Get ready to try out Alaska’s best sport! Dog Sledding! Having the chance to visit a dog sled camp is quite the treat. Most of the year, these amazing animal athletes are preparing for the Iditorad race. As a visitor, you can help out these furry friends by allowing them to pull you as they mush (you are a fraction of their winter haul). They are so excited when they know they are going to run! After that, socialize with the newest generation. They need to get to know lots of people in order to be successful on the race circuit. So, take a ride with the big dogs then go cuddle with the newest members of the pack- the puppies!.


River Rafting on a glacial river

Zip up your dry suit and get ready for the thrill of a lifetime! Alaska has some of the best rapids going and they are picture perfect in the Summer months. The water is cold and the great rafting guides will take you through some of the most beautiful bush country Alaska has to offer. Be sure to ask about the expected rapids level so that you are comfortable with the activity level.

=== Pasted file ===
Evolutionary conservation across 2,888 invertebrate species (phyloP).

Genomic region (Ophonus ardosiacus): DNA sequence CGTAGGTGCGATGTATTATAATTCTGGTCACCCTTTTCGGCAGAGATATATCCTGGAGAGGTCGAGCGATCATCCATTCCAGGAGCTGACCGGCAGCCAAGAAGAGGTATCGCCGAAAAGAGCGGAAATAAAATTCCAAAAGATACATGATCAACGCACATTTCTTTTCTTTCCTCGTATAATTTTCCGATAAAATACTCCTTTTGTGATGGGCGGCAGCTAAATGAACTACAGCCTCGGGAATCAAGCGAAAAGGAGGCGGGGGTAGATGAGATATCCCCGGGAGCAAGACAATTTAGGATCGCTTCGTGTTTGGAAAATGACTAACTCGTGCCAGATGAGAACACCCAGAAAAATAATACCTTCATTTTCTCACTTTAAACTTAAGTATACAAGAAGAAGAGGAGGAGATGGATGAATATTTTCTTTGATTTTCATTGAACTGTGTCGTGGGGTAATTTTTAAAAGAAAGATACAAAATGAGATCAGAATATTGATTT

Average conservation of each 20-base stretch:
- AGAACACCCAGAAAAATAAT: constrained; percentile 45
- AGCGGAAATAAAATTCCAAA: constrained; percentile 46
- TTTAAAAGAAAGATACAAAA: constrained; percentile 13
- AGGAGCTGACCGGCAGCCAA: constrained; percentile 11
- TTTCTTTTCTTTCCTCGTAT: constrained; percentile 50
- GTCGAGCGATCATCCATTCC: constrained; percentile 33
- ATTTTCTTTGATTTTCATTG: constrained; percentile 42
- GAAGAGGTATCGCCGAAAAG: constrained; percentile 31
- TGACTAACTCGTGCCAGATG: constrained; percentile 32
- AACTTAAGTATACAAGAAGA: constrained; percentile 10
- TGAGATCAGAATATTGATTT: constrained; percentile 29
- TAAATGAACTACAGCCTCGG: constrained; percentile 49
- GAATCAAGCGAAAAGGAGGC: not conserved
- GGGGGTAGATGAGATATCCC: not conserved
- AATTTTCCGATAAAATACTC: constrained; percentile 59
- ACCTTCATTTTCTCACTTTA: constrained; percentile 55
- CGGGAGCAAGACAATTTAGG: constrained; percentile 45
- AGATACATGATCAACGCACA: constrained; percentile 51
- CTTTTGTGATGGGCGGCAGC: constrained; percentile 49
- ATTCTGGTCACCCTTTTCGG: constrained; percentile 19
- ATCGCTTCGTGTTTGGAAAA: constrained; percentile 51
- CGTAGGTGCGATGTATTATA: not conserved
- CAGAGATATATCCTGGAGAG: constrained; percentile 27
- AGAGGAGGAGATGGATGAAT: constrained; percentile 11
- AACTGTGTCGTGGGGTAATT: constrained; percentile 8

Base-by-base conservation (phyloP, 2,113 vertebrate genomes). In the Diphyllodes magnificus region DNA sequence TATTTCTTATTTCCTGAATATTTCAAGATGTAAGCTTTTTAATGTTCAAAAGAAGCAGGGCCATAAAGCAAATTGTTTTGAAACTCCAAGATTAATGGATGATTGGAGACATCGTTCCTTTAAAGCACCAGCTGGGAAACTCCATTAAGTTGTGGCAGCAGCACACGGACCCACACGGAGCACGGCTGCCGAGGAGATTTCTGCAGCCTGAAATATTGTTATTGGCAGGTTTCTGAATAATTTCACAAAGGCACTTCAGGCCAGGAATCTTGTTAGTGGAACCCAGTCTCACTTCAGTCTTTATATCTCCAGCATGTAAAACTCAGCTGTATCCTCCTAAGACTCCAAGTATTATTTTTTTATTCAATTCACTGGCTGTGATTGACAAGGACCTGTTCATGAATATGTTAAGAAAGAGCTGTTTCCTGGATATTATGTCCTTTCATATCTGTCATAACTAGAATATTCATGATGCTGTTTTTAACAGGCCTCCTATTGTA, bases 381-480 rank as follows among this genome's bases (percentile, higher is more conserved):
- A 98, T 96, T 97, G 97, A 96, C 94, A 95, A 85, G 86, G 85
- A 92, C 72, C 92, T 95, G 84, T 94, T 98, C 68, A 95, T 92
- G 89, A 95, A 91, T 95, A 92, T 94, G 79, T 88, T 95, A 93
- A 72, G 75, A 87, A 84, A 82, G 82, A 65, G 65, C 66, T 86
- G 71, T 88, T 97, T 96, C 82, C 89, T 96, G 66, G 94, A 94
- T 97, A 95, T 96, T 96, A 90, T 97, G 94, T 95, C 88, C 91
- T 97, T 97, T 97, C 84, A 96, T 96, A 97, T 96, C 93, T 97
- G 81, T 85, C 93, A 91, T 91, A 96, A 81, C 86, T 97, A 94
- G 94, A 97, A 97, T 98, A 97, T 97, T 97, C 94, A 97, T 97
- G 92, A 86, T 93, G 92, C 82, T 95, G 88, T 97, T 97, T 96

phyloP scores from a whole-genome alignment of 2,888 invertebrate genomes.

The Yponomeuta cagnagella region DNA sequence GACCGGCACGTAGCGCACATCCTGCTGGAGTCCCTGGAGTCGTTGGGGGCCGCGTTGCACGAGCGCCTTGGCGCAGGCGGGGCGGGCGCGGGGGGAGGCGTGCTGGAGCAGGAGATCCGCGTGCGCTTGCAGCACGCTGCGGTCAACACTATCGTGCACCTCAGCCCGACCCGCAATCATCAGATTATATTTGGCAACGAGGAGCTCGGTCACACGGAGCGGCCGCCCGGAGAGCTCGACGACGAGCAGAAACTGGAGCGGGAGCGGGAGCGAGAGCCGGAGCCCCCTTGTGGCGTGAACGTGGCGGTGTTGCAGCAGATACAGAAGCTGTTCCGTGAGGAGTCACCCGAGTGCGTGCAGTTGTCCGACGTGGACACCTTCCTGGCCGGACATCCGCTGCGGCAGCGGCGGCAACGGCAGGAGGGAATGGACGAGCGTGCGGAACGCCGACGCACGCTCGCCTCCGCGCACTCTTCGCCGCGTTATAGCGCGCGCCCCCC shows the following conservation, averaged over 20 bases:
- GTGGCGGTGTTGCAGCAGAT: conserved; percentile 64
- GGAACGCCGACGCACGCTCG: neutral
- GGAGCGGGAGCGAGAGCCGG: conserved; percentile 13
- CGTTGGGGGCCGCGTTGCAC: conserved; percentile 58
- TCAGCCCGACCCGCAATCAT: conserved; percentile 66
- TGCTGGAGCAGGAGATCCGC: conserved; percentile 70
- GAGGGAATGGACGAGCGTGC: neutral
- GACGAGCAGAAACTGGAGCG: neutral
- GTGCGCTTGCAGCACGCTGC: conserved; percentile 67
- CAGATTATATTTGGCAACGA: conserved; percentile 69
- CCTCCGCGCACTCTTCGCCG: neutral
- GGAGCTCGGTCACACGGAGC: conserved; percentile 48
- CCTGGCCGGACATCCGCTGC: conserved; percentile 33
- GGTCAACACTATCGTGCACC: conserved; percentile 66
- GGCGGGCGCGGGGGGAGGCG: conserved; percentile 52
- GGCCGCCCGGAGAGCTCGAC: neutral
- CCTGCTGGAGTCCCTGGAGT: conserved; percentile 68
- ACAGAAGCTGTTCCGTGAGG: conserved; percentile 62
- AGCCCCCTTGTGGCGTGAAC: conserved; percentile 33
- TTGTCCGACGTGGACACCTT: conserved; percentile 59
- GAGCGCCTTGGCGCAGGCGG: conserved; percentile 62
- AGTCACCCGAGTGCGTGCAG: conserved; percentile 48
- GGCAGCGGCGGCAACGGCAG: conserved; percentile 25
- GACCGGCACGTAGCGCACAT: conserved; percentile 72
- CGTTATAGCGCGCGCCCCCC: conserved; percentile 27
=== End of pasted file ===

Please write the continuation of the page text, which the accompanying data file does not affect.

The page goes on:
Zip Lining in Talkeetna in Central Alaska

Talkeetna lies in central Alaska. This quirky town is a great day trip and has an excellent zip lining course. With a super family friendly attitude, you can spend the afternoon, zipping and repelling to your heart’s content. The finale of your course is a great over water run that will keep your heart racing! This is my mom taking on the long fly across! So much fun!